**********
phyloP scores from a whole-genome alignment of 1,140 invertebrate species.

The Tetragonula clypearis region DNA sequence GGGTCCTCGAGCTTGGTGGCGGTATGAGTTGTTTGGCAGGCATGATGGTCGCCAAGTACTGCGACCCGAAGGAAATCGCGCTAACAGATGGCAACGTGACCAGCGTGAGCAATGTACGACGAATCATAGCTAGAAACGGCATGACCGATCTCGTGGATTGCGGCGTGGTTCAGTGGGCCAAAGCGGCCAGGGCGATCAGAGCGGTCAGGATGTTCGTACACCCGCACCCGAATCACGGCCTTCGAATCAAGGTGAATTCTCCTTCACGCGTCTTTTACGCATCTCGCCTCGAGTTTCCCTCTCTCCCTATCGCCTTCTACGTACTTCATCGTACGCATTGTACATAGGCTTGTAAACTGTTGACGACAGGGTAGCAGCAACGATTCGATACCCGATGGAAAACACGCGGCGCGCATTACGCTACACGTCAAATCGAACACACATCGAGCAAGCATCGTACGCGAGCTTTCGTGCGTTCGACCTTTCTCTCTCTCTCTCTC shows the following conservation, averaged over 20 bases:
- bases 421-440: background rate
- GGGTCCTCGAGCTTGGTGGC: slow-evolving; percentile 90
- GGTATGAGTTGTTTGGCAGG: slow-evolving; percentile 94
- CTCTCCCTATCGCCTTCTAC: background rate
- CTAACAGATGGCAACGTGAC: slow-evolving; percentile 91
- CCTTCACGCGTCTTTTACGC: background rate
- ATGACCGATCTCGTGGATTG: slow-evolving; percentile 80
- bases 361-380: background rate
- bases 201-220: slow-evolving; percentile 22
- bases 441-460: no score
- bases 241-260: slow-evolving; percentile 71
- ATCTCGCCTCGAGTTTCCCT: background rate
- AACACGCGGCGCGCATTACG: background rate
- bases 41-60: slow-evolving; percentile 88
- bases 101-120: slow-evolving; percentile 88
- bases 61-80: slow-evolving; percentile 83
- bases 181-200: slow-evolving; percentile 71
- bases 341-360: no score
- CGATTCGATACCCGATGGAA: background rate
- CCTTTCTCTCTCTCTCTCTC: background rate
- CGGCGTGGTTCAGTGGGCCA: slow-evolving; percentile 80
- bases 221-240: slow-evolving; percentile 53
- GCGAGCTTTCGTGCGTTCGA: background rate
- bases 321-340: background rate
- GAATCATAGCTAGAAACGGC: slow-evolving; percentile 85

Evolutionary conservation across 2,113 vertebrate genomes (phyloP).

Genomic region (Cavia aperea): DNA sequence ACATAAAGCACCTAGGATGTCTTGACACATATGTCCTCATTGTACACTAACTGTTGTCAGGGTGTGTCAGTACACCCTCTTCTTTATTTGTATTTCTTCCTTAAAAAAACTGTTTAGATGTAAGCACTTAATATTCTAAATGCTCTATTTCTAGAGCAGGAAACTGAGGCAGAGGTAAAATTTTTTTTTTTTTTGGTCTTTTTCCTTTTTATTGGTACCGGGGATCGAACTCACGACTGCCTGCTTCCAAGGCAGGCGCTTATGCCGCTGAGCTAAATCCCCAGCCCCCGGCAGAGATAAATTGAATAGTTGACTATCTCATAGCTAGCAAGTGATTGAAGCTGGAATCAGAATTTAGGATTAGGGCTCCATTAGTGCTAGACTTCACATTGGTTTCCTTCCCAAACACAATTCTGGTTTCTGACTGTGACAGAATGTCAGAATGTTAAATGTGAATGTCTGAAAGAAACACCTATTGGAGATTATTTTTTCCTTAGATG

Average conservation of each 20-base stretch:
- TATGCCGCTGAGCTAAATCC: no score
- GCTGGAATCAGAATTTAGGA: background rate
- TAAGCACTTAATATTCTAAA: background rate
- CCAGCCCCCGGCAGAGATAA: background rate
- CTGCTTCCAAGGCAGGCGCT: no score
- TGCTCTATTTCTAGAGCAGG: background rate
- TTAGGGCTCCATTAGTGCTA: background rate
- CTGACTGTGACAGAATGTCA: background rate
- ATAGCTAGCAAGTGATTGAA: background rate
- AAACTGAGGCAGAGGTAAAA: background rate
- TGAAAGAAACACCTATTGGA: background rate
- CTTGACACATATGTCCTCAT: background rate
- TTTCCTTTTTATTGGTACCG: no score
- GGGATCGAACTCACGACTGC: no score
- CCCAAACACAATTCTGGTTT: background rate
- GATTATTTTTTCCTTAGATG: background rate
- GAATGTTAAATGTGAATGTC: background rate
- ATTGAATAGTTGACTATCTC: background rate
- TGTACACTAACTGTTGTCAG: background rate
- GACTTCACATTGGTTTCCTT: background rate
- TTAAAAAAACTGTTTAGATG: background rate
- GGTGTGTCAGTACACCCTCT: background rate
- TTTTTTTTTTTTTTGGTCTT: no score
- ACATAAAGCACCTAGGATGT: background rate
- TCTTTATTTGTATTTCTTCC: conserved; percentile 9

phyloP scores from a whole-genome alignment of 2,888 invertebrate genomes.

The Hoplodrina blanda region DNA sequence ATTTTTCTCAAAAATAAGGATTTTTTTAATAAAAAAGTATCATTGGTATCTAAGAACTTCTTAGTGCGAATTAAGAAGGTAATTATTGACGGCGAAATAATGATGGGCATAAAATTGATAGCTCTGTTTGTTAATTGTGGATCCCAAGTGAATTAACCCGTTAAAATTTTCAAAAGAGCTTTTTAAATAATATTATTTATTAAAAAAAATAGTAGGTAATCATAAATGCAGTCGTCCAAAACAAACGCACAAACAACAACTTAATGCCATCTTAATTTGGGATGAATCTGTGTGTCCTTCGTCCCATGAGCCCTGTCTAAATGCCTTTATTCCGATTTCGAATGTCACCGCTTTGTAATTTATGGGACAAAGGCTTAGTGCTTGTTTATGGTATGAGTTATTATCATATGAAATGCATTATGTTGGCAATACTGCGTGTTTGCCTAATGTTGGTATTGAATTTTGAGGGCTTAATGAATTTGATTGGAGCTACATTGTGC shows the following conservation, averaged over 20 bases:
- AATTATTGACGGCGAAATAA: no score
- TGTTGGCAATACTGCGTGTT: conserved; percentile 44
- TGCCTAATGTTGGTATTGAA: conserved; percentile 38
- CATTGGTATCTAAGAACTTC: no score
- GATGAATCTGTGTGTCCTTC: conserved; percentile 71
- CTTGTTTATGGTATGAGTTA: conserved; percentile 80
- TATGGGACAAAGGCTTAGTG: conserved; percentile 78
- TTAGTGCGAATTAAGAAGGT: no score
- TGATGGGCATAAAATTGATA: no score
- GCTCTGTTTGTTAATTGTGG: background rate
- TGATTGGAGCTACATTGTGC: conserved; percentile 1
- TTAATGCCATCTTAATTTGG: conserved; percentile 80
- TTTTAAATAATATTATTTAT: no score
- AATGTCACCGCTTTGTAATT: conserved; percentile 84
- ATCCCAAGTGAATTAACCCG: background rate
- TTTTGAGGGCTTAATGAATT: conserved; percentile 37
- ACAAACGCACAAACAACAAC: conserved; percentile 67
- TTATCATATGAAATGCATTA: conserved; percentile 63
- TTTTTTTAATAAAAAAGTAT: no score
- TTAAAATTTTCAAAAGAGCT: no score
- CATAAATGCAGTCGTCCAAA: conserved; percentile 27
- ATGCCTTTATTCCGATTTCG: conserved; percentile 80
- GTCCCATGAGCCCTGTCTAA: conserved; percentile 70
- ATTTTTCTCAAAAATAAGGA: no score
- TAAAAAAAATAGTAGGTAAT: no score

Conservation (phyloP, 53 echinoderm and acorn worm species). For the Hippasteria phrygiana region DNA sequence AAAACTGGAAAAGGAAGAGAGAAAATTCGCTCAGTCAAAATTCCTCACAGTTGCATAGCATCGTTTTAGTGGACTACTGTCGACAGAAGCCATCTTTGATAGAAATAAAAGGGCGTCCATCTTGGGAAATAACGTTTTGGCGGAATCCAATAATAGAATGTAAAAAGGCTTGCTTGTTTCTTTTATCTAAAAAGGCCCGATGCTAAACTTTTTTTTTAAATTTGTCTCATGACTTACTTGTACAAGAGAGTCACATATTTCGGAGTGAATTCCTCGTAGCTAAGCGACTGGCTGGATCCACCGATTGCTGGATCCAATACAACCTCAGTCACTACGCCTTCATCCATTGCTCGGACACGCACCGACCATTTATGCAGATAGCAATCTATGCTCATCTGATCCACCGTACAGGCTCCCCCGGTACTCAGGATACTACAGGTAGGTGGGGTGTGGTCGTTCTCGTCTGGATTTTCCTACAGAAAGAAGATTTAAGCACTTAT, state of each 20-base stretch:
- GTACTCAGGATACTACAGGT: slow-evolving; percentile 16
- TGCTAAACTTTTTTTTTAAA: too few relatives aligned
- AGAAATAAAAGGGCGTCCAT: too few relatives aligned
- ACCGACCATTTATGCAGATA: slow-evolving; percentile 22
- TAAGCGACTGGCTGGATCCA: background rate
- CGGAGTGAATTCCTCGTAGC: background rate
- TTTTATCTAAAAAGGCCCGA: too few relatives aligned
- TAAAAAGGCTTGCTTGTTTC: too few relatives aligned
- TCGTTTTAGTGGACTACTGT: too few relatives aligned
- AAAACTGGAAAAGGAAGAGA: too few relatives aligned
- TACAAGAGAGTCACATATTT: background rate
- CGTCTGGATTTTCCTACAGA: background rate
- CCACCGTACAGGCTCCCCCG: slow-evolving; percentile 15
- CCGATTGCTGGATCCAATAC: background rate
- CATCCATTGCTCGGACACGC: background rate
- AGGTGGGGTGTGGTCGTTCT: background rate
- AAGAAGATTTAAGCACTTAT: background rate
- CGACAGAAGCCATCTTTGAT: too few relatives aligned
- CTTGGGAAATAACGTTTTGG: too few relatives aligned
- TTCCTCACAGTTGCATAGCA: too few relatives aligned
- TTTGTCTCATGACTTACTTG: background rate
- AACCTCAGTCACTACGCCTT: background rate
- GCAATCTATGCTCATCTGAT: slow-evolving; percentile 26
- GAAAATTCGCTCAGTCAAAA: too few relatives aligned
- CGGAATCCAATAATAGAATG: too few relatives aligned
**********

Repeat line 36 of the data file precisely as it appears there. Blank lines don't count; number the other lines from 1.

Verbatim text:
- TGCTCTATTTCTAGAGCAGG: background rate